Debunking Superfood

Isabel Hulkower, Columnist

Nutritional advice is a dime a dozen in our current landscape of dietary confusion. Conflicting fads and misinformation urge consumers every which way, recommending everything from all-smoothie diets to paleo-style meat-centricity. However, many pro­grams converge on a single topic: superfood.

Superfoods have become extremely pop­ular in recent years, and their clout has in­spired thousands of blog posts and product reconfigurations. Kale, wild salmon, açaí ber­ries, avocados and green tea are a few nota­ble superfoods that most people are familiar with. But what exactly is a superfood? Call­ing something a superfood implies that it is nutritionally dense, beneficial to health and presumably sparse in calories. Some claims go further, delving into their antioxidant properties, utility for weight loss and other health benefits such as preventing stroke and heart disease. In reality, there is no set definition for what a superfood is. While the term evokes vitality and wellness, there are no criteria to differentiate a superfood from all the other garbage you love to eat.

This lack of criteria is not surprising, how­ever, because the category “superfood” is not scientific whatsoever. Think of it as a desig­nation rather than a genre of food and, per­haps even more precisely, think of it as a mar­keting technique. Critics and nutritionists have held that superfood is merely a buzz­word, convincing buyers to believe some­thing is nourishing and influencing them to purchase it despite their dubious knowledge of the product or its actual benefits. Many of these foods tend to be somewhat exotic and extremely pricey. Foods like goji berries, wheatgrass and quinoa are now widely avail­able and popular for their vague promises of nutrition, despite their high prices.

Undeniably, we are living in the age of superfood. The presence of these nutrition­al powerhouses has completely saturated our culture; I even had the good fortune of coming upon the “superfood” section of the menu at The Cheesecake Factory during a re­cent visit. Their meteoric rise to prominence, however, is not unheard of. Food trends ebb and flow. We are currently as a stage in the cycle where consumers are looking for purer and more wholesome food and shifting away from the extremely processed, non-nutri­tious food that has dominated the market for years. This is a huge shift in the food industry as a whole; the cult of the superfood is just one of many symptoms. Of course, the abil­ity to opt for these alternatives is extremely class-restricted, as this shift to more nourish­ing food is inaccessible to many consumers.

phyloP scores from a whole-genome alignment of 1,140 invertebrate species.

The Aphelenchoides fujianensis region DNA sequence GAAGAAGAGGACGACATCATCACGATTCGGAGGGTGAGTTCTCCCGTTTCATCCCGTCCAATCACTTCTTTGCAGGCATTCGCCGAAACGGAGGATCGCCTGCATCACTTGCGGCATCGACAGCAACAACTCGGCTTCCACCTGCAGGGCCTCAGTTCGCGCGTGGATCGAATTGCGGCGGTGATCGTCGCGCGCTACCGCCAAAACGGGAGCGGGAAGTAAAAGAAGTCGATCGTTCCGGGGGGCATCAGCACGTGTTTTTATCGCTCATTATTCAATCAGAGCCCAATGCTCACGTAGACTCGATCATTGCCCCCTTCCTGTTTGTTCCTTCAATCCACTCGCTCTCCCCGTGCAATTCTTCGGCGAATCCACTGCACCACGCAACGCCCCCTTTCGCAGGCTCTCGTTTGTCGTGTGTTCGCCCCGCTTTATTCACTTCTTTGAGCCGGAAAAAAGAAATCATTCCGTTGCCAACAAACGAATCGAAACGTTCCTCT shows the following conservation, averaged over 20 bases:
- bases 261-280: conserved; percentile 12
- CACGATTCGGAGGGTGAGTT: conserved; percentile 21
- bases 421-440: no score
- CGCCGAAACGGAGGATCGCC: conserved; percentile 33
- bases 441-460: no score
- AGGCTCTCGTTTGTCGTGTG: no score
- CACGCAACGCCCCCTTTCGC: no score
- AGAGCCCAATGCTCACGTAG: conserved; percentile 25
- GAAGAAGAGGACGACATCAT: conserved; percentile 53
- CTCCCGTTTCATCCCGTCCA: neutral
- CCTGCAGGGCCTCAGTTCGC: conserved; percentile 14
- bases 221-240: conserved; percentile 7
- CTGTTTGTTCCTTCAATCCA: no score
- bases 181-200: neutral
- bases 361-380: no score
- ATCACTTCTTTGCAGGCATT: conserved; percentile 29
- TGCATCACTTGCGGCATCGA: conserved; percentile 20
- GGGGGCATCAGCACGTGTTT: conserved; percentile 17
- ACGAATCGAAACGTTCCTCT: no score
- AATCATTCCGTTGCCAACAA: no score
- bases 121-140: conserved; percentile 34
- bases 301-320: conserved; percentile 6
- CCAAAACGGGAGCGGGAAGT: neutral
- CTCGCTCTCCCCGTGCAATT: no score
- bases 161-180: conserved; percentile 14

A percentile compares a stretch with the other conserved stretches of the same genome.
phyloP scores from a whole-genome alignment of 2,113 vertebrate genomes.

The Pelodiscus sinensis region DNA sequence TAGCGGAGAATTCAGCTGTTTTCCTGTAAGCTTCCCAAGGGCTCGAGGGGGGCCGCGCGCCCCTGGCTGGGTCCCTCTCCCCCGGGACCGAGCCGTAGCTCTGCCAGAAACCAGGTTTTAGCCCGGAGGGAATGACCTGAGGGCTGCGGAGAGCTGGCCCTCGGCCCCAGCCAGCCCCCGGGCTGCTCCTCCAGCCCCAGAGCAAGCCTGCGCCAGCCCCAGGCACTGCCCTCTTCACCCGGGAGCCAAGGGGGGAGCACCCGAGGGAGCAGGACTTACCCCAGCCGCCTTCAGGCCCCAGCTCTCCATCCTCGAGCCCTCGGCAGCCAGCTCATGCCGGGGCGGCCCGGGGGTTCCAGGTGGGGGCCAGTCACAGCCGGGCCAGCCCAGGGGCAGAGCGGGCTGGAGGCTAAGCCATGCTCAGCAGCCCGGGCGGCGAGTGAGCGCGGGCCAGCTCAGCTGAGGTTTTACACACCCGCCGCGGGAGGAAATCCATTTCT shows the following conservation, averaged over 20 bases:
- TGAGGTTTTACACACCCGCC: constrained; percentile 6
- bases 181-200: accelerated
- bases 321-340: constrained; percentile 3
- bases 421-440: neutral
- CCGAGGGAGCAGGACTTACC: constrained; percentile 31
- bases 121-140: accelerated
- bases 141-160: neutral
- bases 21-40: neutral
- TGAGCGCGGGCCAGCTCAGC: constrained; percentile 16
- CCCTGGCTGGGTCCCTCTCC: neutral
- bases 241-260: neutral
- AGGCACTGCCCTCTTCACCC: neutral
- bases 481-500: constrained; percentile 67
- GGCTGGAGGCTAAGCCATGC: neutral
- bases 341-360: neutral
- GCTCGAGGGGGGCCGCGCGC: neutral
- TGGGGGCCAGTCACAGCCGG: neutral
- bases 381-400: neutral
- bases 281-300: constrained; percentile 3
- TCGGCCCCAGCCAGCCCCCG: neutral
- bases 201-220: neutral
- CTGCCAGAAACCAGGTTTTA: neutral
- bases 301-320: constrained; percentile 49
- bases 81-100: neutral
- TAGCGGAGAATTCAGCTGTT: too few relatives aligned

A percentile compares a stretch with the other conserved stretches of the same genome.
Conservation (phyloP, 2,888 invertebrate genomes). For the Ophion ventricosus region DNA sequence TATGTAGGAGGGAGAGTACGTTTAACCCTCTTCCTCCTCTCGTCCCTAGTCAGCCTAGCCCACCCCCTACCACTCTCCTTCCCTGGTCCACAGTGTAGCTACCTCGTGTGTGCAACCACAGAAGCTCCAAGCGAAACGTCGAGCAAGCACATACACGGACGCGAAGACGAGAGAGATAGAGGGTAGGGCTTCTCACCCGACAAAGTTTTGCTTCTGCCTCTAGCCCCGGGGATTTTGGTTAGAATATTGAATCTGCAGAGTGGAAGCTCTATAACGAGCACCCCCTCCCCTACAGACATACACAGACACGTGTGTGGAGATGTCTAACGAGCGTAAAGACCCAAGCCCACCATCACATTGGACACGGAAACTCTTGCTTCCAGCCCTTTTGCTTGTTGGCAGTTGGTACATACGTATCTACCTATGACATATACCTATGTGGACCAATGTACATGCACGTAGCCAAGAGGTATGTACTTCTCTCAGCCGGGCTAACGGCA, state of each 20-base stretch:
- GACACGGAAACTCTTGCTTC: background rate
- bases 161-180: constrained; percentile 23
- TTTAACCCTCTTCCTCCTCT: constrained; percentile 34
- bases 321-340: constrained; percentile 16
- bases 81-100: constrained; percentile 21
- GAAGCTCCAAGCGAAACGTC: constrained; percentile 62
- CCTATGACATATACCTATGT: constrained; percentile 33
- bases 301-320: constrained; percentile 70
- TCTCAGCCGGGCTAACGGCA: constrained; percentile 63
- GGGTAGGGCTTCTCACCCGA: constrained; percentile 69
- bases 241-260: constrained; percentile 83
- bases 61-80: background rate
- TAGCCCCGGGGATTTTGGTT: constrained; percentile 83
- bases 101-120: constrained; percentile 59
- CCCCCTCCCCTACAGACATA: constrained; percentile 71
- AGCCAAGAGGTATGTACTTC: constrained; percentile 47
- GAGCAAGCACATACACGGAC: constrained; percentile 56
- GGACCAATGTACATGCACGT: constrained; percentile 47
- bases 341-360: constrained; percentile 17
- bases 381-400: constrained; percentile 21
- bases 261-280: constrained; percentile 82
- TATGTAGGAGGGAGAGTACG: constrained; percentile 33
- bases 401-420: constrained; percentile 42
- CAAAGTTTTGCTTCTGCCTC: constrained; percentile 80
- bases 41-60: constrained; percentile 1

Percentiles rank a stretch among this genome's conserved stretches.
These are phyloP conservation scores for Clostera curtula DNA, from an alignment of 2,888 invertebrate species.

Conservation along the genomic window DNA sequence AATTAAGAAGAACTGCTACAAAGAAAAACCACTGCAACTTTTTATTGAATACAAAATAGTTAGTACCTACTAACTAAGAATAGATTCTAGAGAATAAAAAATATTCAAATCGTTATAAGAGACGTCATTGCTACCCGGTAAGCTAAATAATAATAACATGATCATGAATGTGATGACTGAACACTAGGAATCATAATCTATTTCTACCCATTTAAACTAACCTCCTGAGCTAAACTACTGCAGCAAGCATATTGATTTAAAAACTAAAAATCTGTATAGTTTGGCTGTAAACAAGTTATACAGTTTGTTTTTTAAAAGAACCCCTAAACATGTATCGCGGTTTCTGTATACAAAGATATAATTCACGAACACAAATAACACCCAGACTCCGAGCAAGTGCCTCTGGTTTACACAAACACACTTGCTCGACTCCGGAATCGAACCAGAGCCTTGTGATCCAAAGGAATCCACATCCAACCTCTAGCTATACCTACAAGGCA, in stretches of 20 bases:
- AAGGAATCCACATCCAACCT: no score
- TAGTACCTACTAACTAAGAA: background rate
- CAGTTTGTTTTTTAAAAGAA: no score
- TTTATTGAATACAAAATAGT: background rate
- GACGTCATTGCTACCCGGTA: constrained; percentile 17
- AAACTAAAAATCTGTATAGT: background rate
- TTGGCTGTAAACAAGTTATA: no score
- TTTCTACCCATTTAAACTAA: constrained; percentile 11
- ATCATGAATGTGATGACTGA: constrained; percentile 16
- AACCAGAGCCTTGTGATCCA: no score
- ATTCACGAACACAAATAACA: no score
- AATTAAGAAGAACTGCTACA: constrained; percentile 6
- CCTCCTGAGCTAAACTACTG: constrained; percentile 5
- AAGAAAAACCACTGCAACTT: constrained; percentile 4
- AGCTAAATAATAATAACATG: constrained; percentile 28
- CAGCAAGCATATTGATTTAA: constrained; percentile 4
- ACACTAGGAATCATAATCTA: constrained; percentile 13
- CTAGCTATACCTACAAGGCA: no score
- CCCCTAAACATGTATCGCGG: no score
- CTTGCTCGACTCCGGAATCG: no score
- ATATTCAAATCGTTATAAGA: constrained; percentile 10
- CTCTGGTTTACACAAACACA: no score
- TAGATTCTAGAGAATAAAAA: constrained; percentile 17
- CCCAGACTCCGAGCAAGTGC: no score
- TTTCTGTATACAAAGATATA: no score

Clearly superfood is not all that it’s cracked up to be. Products that bear the buzzword have a sort of health halo around them, marketing them as little morsels of panacea. Of all of the dieting fads on the market, superfoods are certainly among the most benign. Eating a diet rich in these products will certainly not harm you, and will most likely be at least somewhat benefi­cial. There is no arguing about these foods’ nutritional value — they’re fruits and veg­etables, so of course they are full of vitamins. The real trouble lies with the intersection of marketing and health. Consumers are easily misled to spend their hard-earned money on overpriced foods that offer little to no added nutritional value compared to cheaper alter­natives. To balance these issues, it’s impera­tive to eat wholesome food, but always be wary of branding and focus on eating good vegetables rather than opting for a specific superfood.